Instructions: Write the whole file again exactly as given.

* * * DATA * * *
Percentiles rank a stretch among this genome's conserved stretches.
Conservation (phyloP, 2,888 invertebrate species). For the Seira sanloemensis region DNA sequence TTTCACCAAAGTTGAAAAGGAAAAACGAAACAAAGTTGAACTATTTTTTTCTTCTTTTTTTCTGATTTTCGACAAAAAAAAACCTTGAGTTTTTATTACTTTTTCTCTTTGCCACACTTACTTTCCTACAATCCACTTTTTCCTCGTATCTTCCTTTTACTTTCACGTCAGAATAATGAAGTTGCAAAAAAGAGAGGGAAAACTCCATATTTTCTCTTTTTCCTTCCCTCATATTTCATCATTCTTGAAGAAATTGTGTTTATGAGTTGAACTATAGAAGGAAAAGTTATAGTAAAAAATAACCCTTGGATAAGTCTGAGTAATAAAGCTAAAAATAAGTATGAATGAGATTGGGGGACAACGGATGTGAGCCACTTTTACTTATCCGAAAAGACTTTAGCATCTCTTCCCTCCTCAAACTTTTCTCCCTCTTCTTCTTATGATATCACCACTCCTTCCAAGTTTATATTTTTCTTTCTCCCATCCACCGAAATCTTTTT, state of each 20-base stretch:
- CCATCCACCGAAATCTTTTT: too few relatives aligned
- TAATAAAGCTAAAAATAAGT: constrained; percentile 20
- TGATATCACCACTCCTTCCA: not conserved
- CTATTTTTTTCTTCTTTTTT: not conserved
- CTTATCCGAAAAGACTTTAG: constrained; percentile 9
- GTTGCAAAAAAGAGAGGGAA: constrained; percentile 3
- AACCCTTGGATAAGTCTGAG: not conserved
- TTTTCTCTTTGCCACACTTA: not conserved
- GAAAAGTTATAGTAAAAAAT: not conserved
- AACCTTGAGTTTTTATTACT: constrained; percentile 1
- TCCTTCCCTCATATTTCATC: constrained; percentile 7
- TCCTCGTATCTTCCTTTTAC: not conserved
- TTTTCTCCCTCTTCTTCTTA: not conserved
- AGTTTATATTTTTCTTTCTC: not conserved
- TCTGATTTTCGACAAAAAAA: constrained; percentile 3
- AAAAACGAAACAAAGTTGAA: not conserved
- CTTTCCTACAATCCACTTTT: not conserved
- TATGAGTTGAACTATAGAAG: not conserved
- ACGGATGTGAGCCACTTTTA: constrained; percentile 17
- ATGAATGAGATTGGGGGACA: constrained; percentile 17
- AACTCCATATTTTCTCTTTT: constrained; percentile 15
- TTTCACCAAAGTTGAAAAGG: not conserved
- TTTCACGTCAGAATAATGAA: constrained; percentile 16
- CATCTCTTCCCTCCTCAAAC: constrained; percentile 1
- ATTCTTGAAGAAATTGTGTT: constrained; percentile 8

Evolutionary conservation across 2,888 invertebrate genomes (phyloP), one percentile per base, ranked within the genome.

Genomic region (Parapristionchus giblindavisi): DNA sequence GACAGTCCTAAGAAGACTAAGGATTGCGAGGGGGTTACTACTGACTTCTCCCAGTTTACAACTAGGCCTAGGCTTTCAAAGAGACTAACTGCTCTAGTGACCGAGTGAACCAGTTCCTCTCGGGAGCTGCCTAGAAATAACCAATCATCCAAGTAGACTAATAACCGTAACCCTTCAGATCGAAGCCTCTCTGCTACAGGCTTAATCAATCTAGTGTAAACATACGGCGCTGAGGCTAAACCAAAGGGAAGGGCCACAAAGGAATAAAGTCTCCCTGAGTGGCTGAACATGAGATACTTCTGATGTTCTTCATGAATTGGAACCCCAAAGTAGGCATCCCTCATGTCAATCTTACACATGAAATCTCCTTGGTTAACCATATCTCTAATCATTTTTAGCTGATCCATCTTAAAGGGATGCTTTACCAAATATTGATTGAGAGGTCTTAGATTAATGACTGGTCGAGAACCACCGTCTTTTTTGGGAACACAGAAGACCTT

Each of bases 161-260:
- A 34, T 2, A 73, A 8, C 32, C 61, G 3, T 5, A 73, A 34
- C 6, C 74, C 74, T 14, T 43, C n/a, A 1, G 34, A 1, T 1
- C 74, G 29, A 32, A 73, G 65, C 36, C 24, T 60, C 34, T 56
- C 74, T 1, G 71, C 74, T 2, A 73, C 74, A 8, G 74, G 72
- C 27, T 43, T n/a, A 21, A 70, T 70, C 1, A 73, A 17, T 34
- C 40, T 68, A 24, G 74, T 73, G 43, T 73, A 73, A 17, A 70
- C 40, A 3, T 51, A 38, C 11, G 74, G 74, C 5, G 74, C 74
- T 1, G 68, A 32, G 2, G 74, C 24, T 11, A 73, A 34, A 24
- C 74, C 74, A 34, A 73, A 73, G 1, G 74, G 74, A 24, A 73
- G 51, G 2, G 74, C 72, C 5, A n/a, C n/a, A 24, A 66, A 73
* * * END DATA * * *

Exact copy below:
Percentiles rank a stretch among this genome's conserved stretches.
Conservation (phyloP, 2,888 invertebrate species). For the Seira sanloemensis region DNA sequence TTTCACCAAAGTTGAAAAGGAAAAACGAAACAAAGTTGAACTATTTTTTTCTTCTTTTTTTCTGATTTTCGACAAAAAAAAACCTTGAGTTTTTATTACTTTTTCTCTTTGCCACACTTACTTTCCTACAATCCACTTTTTCCTCGTATCTTCCTTTTACTTTCACGTCAGAATAATGAAGTTGCAAAAAAGAGAGGGAAAACTCCATATTTTCTCTTTTTCCTTCCCTCATATTTCATCATTCTTGAAGAAATTGTGTTTATGAGTTGAACTATAGAAGGAAAAGTTATAGTAAAAAATAACCCTTGGATAAGTCTGAGTAATAAAGCTAAAAATAAGTATGAATGAGATTGGGGGACAACGGATGTGAGCCACTTTTACTTATCCGAAAAGACTTTAGCATCTCTTCCCTCCTCAAACTTTTCTCCCTCTTCTTCTTATGATATCACCACTCCTTCCAAGTTTATATTTTTCTTTCTCCCATCCACCGAAATCTTTTT, state of each 20-base stretch:
- CCATCCACCGAAATCTTTTT: too few relatives aligned
- TAATAAAGCTAAAAATAAGT: constrained; percentile 20
- TGATATCACCACTCCTTCCA: not conserved
- CTATTTTTTTCTTCTTTTTT: not conserved
- CTTATCCGAAAAGACTTTAG: constrained; percentile 9
- GTTGCAAAAAAGAGAGGGAA: constrained; percentile 3
- AACCCTTGGATAAGTCTGAG: not conserved
- TTTTCTCTTTGCCACACTTA: not conserved
- GAAAAGTTATAGTAAAAAAT: not conserved
- AACCTTGAGTTTTTATTACT: constrained; percentile 1
- TCCTTCCCTCATATTTCATC: constrained; percentile 7
- TCCTCGTATCTTCCTTTTAC: not conserved
- TTTTCTCCCTCTTCTTCTTA: not conserved
- AGTTTATATTTTTCTTTCTC: not conserved
- TCTGATTTTCGACAAAAAAA: constrained; percentile 3
- AAAAACGAAACAAAGTTGAA: not conserved
- CTTTCCTACAATCCACTTTT: not conserved
- TATGAGTTGAACTATAGAAG: not conserved
- ACGGATGTGAGCCACTTTTA: constrained; percentile 17
- ATGAATGAGATTGGGGGACA: constrained; percentile 17
- AACTCCATATTTTCTCTTTT: constrained; percentile 15
- TTTCACCAAAGTTGAAAAGG: not conserved
- TTTCACGTCAGAATAATGAA: constrained; percentile 16
- CATCTCTTCCCTCCTCAAAC: constrained; percentile 1
- ATTCTTGAAGAAATTGTGTT: constrained; percentile 8

Evolutionary conservation across 2,888 invertebrate genomes (phyloP), one percentile per base, ranked within the genome.

Genomic region (Parapristionchus giblindavisi): DNA sequence GACAGTCCTAAGAAGACTAAGGATTGCGAGGGGGTTACTACTGACTTCTCCCAGTTTACAACTAGGCCTAGGCTTTCAAAGAGACTAACTGCTCTAGTGACCGAGTGAACCAGTTCCTCTCGGGAGCTGCCTAGAAATAACCAATCATCCAAGTAGACTAATAACCGTAACCCTTCAGATCGAAGCCTCTCTGCTACAGGCTTAATCAATCTAGTGTAAACATACGGCGCTGAGGCTAAACCAAAGGGAAGGGCCACAAAGGAATAAAGTCTCCCTGAGTGGCTGAACATGAGATACTTCTGATGTTCTTCATGAATTGGAACCCCAAAGTAGGCATCCCTCATGTCAATCTTACACATGAAATCTCCTTGGTTAACCATATCTCTAATCATTTTTAGCTGATCCATCTTAAAGGGATGCTTTACCAAATATTGATTGAGAGGTCTTAGATTAATGACTGGTCGAGAACCACCGTCTTTTTTGGGAACACAGAAGACCTT

Each of bases 161-260:
- A 34, T 2, A 73, A 8, C 32, C 61, G 3, T 5, A 73, A 34
- C 6, C 74, C 74, T 14, T 43, C n/a, A 1, G 34, A 1, T 1
- C 74, G 29, A 32, A 73, G 65, C 36, C 24, T 60, C 34, T 56
- C 74, T 1, G 71, C 74, T 2, A 73, C 74, A 8, G 74, G 72
- C 27, T 43, T n/a, A 21, A 70, T 70, C 1, A 73, A 17, T 34
- C 40, T 68, A 24, G 74, T 73, G 43, T 73, A 73, A 17, A 70
- C 40, A 3, T 51, A 38, C 11, G 74, G 74, C 5, G 74, C 74
- T 1, G 68, A 32, G 2, G 74, C 24, T 11, A 73, A 34, A 24
- C 74, C 74, A 34, A 73, A 73, G 1, G 74, G 74, A 24, A 73
- G 51, G 2, G 74, C 72, C 5, A n/a, C n/a, A 24, A 66, A 73